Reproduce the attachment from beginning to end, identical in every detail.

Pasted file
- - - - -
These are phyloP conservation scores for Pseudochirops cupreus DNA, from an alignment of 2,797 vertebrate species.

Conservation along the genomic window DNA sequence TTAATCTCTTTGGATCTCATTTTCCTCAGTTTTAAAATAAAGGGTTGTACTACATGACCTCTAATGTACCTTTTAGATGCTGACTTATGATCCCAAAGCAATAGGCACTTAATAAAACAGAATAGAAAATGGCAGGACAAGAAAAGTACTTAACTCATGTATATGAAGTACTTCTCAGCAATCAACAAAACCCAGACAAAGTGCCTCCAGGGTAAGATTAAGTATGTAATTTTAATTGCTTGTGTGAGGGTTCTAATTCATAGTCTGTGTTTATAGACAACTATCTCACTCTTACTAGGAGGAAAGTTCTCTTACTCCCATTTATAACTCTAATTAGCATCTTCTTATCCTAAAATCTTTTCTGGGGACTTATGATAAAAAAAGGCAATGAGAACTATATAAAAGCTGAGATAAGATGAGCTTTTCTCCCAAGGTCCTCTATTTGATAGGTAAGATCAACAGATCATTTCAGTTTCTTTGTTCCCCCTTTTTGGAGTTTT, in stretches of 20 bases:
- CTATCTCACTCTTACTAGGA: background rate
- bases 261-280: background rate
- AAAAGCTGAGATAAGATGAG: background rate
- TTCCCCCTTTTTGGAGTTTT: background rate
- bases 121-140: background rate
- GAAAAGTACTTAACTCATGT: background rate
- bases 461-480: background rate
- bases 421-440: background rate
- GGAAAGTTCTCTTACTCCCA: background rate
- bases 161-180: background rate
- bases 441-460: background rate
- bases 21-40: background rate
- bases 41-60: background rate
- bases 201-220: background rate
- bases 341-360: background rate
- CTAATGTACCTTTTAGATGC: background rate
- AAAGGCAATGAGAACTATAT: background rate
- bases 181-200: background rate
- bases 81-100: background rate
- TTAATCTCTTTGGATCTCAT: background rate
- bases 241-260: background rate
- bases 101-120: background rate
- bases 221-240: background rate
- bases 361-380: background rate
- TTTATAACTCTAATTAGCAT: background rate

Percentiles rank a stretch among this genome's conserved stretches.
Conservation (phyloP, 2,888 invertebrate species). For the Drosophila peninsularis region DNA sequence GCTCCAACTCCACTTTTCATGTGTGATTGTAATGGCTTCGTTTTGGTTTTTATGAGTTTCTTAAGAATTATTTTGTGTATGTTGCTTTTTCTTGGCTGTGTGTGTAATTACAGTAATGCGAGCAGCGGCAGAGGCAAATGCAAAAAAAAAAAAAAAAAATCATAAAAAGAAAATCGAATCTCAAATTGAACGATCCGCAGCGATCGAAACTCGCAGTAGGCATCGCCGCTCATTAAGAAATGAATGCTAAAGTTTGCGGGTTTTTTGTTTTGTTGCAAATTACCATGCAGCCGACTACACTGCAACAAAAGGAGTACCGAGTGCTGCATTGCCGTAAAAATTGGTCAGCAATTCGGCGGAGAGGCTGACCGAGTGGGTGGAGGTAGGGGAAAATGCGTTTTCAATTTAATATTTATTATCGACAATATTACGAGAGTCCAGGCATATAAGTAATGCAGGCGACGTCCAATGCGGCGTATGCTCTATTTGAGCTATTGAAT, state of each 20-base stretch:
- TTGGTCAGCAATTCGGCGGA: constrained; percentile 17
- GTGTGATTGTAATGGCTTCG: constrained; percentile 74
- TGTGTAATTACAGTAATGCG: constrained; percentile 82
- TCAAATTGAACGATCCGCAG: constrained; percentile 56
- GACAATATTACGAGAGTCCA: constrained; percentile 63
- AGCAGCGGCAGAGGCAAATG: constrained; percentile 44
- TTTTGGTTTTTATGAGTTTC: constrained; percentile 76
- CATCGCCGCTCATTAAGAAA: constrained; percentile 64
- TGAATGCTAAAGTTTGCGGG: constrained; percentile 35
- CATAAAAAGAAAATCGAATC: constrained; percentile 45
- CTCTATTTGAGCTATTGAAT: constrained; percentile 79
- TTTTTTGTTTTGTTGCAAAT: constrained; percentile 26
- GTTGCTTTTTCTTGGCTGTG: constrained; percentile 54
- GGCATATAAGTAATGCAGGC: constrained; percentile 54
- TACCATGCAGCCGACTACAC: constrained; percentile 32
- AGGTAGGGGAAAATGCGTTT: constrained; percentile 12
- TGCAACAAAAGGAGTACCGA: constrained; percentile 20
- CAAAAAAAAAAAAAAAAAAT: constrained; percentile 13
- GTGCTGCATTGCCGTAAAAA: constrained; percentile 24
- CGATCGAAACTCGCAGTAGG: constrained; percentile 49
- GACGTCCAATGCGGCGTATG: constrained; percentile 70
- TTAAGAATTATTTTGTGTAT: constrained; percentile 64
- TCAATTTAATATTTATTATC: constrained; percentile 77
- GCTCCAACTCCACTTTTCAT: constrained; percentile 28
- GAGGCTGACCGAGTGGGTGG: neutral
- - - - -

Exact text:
These are phyloP conservation scores for Pseudochirops cupreus DNA, from an alignment of 2,797 vertebrate species.

Conservation along the genomic window DNA sequence TTAATCTCTTTGGATCTCATTTTCCTCAGTTTTAAAATAAAGGGTTGTACTACATGACCTCTAATGTACCTTTTAGATGCTGACTTATGATCCCAAAGCAATAGGCACTTAATAAAACAGAATAGAAAATGGCAGGACAAGAAAAGTACTTAACTCATGTATATGAAGTACTTCTCAGCAATCAACAAAACCCAGACAAAGTGCCTCCAGGGTAAGATTAAGTATGTAATTTTAATTGCTTGTGTGAGGGTTCTAATTCATAGTCTGTGTTTATAGACAACTATCTCACTCTTACTAGGAGGAAAGTTCTCTTACTCCCATTTATAACTCTAATTAGCATCTTCTTATCCTAAAATCTTTTCTGGGGACTTATGATAAAAAAAGGCAATGAGAACTATATAAAAGCTGAGATAAGATGAGCTTTTCTCCCAAGGTCCTCTATTTGATAGGTAAGATCAACAGATCATTTCAGTTTCTTTGTTCCCCCTTTTTGGAGTTTT, in stretches of 20 bases:
- CTATCTCACTCTTACTAGGA: background rate
- bases 261-280: background rate
- AAAAGCTGAGATAAGATGAG: background rate
- TTCCCCCTTTTTGGAGTTTT: background rate
- bases 121-140: background rate
- GAAAAGTACTTAACTCATGT: background rate
- bases 461-480: background rate
- bases 421-440: background rate
- GGAAAGTTCTCTTACTCCCA: background rate
- bases 161-180: background rate
- bases 441-460: background rate
- bases 21-40: background rate
- bases 41-60: background rate
- bases 201-220: background rate
- bases 341-360: background rate
- CTAATGTACCTTTTAGATGC: background rate
- AAAGGCAATGAGAACTATAT: background rate
- bases 181-200: background rate
- bases 81-100: background rate
- TTAATCTCTTTGGATCTCAT: background rate
- bases 241-260: background rate
- bases 101-120: background rate
- bases 221-240: background rate
- bases 361-380: background rate
- TTTATAACTCTAATTAGCAT: background rate

Percentiles rank a stretch among this genome's conserved stretches.
Conservation (phyloP, 2,888 invertebrate species). For the Drosophila peninsularis region DNA sequence GCTCCAACTCCACTTTTCATGTGTGATTGTAATGGCTTCGTTTTGGTTTTTATGAGTTTCTTAAGAATTATTTTGTGTATGTTGCTTTTTCTTGGCTGTGTGTGTAATTACAGTAATGCGAGCAGCGGCAGAGGCAAATGCAAAAAAAAAAAAAAAAAATCATAAAAAGAAAATCGAATCTCAAATTGAACGATCCGCAGCGATCGAAACTCGCAGTAGGCATCGCCGCTCATTAAGAAATGAATGCTAAAGTTTGCGGGTTTTTTGTTTTGTTGCAAATTACCATGCAGCCGACTACACTGCAACAAAAGGAGTACCGAGTGCTGCATTGCCGTAAAAATTGGTCAGCAATTCGGCGGAGAGGCTGACCGAGTGGGTGGAGGTAGGGGAAAATGCGTTTTCAATTTAATATTTATTATCGACAATATTACGAGAGTCCAGGCATATAAGTAATGCAGGCGACGTCCAATGCGGCGTATGCTCTATTTGAGCTATTGAAT, state of each 20-base stretch:
- TTGGTCAGCAATTCGGCGGA: constrained; percentile 17
- GTGTGATTGTAATGGCTTCG: constrained; percentile 74
- TGTGTAATTACAGTAATGCG: constrained; percentile 82
- TCAAATTGAACGATCCGCAG: constrained; percentile 56
- GACAATATTACGAGAGTCCA: constrained; percentile 63
- AGCAGCGGCAGAGGCAAATG: constrained; percentile 44
- TTTTGGTTTTTATGAGTTTC: constrained; percentile 76
- CATCGCCGCTCATTAAGAAA: constrained; percentile 64
- TGAATGCTAAAGTTTGCGGG: constrained; percentile 35
- CATAAAAAGAAAATCGAATC: constrained; percentile 45
- CTCTATTTGAGCTATTGAAT: constrained; percentile 79
- TTTTTTGTTTTGTTGCAAAT: constrained; percentile 26
- GTTGCTTTTTCTTGGCTGTG: constrained; percentile 54
- GGCATATAAGTAATGCAGGC: constrained; percentile 54
- TACCATGCAGCCGACTACAC: constrained; percentile 32
- AGGTAGGGGAAAATGCGTTT: constrained; percentile 12
- TGCAACAAAAGGAGTACCGA: constrained; percentile 20
- CAAAAAAAAAAAAAAAAAAT: constrained; percentile 13
- GTGCTGCATTGCCGTAAAAA: constrained; percentile 24
- CGATCGAAACTCGCAGTAGG: constrained; percentile 49
- GACGTCCAATGCGGCGTATG: constrained; percentile 70
- TTAAGAATTATTTTGTGTAT: constrained; percentile 64
- TCAATTTAATATTTATTATC: constrained; percentile 77
- GCTCCAACTCCACTTTTCAT: constrained; percentile 28
- GAGGCTGACCGAGTGGGTGG: neutral